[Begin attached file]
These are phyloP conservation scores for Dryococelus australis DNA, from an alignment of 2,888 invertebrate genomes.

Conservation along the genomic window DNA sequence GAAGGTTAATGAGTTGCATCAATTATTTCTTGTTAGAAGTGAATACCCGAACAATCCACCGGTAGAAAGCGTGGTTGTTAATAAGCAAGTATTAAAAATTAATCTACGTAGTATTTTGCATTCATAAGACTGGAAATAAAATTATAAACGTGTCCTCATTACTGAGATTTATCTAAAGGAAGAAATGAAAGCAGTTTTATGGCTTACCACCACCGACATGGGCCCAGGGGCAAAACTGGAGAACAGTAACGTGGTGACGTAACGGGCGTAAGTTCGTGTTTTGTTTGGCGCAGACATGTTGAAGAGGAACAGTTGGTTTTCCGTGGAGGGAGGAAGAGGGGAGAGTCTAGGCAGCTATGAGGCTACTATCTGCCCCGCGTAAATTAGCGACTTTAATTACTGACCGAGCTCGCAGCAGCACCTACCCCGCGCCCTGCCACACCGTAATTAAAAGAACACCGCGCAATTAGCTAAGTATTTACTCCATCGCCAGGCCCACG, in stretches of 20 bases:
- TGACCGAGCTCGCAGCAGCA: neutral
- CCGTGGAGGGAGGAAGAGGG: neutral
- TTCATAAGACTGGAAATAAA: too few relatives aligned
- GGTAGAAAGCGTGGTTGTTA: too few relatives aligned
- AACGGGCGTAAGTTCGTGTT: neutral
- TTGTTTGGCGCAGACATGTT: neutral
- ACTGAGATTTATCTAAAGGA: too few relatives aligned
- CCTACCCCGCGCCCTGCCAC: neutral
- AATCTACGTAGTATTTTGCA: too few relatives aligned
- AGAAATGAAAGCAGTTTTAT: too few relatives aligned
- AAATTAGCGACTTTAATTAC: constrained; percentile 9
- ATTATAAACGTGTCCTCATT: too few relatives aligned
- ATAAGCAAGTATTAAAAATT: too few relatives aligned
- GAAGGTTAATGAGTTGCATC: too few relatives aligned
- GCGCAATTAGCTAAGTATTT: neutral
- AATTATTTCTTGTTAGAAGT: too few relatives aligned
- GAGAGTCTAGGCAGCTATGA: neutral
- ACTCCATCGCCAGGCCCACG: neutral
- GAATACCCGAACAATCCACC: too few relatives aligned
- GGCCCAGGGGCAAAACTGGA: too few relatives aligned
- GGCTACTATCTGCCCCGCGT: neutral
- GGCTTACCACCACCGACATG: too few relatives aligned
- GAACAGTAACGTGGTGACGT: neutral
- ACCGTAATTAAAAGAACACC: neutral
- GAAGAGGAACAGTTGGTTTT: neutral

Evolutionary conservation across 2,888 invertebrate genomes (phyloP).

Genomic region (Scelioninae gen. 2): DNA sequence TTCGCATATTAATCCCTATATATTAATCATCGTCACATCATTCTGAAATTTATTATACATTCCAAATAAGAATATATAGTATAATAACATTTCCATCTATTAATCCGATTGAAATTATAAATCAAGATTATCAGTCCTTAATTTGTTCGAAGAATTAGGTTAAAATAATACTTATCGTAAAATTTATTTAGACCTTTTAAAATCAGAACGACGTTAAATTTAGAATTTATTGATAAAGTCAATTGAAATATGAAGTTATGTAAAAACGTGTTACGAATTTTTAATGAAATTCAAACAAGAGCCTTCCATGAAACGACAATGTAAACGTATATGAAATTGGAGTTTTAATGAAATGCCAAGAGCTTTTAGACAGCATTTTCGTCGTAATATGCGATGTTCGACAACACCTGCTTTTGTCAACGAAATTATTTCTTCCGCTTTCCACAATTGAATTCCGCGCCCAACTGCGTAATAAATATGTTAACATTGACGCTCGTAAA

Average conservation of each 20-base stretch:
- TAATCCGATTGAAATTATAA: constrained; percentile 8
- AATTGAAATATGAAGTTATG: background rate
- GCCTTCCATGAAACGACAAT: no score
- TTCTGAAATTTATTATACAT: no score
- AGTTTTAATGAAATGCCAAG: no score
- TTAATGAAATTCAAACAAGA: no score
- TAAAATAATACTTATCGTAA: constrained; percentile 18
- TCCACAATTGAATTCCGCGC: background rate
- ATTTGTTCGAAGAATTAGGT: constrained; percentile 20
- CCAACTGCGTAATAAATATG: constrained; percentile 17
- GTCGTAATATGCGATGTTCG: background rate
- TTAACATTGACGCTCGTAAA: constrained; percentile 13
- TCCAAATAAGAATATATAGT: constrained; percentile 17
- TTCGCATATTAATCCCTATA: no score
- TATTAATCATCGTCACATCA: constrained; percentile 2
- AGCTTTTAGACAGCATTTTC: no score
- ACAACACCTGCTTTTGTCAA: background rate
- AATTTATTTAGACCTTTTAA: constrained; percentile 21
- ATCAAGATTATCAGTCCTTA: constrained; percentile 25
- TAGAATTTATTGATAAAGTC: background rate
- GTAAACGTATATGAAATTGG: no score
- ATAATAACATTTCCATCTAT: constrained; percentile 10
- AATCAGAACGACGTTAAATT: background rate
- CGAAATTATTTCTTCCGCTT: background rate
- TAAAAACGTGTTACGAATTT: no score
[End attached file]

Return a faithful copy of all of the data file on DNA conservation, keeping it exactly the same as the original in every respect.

These are phyloP conservation scores for Dryococelus australis DNA, from an alignment of 2,888 invertebrate genomes.

Conservation along the genomic window DNA sequence GAAGGTTAATGAGTTGCATCAATTATTTCTTGTTAGAAGTGAATACCCGAACAATCCACCGGTAGAAAGCGTGGTTGTTAATAAGCAAGTATTAAAAATTAATCTACGTAGTATTTTGCATTCATAAGACTGGAAATAAAATTATAAACGTGTCCTCATTACTGAGATTTATCTAAAGGAAGAAATGAAAGCAGTTTTATGGCTTACCACCACCGACATGGGCCCAGGGGCAAAACTGGAGAACAGTAACGTGGTGACGTAACGGGCGTAAGTTCGTGTTTTGTTTGGCGCAGACATGTTGAAGAGGAACAGTTGGTTTTCCGTGGAGGGAGGAAGAGGGGAGAGTCTAGGCAGCTATGAGGCTACTATCTGCCCCGCGTAAATTAGCGACTTTAATTACTGACCGAGCTCGCAGCAGCACCTACCCCGCGCCCTGCCACACCGTAATTAAAAGAACACCGCGCAATTAGCTAAGTATTTACTCCATCGCCAGGCCCACG, in stretches of 20 bases:
- TGACCGAGCTCGCAGCAGCA: neutral
- CCGTGGAGGGAGGAAGAGGG: neutral
- TTCATAAGACTGGAAATAAA: too few relatives aligned
- GGTAGAAAGCGTGGTTGTTA: too few relatives aligned
- AACGGGCGTAAGTTCGTGTT: neutral
- TTGTTTGGCGCAGACATGTT: neutral
- ACTGAGATTTATCTAAAGGA: too few relatives aligned
- CCTACCCCGCGCCCTGCCAC: neutral
- AATCTACGTAGTATTTTGCA: too few relatives aligned
- AGAAATGAAAGCAGTTTTAT: too few relatives aligned
- AAATTAGCGACTTTAATTAC: constrained; percentile 9
- ATTATAAACGTGTCCTCATT: too few relatives aligned
- ATAAGCAAGTATTAAAAATT: too few relatives aligned
- GAAGGTTAATGAGTTGCATC: too few relatives aligned
- GCGCAATTAGCTAAGTATTT: neutral
- AATTATTTCTTGTTAGAAGT: too few relatives aligned
- GAGAGTCTAGGCAGCTATGA: neutral
- ACTCCATCGCCAGGCCCACG: neutral
- GAATACCCGAACAATCCACC: too few relatives aligned
- GGCCCAGGGGCAAAACTGGA: too few relatives aligned
- GGCTACTATCTGCCCCGCGT: neutral
- GGCTTACCACCACCGACATG: too few relatives aligned
- GAACAGTAACGTGGTGACGT: neutral
- ACCGTAATTAAAAGAACACC: neutral
- GAAGAGGAACAGTTGGTTTT: neutral

Evolutionary conservation across 2,888 invertebrate genomes (phyloP).

Genomic region (Scelioninae gen. 2): DNA sequence TTCGCATATTAATCCCTATATATTAATCATCGTCACATCATTCTGAAATTTATTATACATTCCAAATAAGAATATATAGTATAATAACATTTCCATCTATTAATCCGATTGAAATTATAAATCAAGATTATCAGTCCTTAATTTGTTCGAAGAATTAGGTTAAAATAATACTTATCGTAAAATTTATTTAGACCTTTTAAAATCAGAACGACGTTAAATTTAGAATTTATTGATAAAGTCAATTGAAATATGAAGTTATGTAAAAACGTGTTACGAATTTTTAATGAAATTCAAACAAGAGCCTTCCATGAAACGACAATGTAAACGTATATGAAATTGGAGTTTTAATGAAATGCCAAGAGCTTTTAGACAGCATTTTCGTCGTAATATGCGATGTTCGACAACACCTGCTTTTGTCAACGAAATTATTTCTTCCGCTTTCCACAATTGAATTCCGCGCCCAACTGCGTAATAAATATGTTAACATTGACGCTCGTAAA

Average conservation of each 20-base stretch:
- TAATCCGATTGAAATTATAA: constrained; percentile 8
- AATTGAAATATGAAGTTATG: background rate
- GCCTTCCATGAAACGACAAT: no score
- TTCTGAAATTTATTATACAT: no score
- AGTTTTAATGAAATGCCAAG: no score
- TTAATGAAATTCAAACAAGA: no score
- TAAAATAATACTTATCGTAA: constrained; percentile 18
- TCCACAATTGAATTCCGCGC: background rate
- ATTTGTTCGAAGAATTAGGT: constrained; percentile 20
- CCAACTGCGTAATAAATATG: constrained; percentile 17
- GTCGTAATATGCGATGTTCG: background rate
- TTAACATTGACGCTCGTAAA: constrained; percentile 13
- TCCAAATAAGAATATATAGT: constrained; percentile 17
- TTCGCATATTAATCCCTATA: no score
- TATTAATCATCGTCACATCA: constrained; percentile 2
- AGCTTTTAGACAGCATTTTC: no score
- ACAACACCTGCTTTTGTCAA: background rate
- AATTTATTTAGACCTTTTAA: constrained; percentile 21
- ATCAAGATTATCAGTCCTTA: constrained; percentile 25
- TAGAATTTATTGATAAAGTC: background rate
- GTAAACGTATATGAAATTGG: no score
- ATAATAACATTTCCATCTAT: constrained; percentile 10
- AATCAGAACGACGTTAAATT: background rate
- CGAAATTATTTCTTCCGCTT: background rate
- TAAAAACGTGTTACGAATTT: no score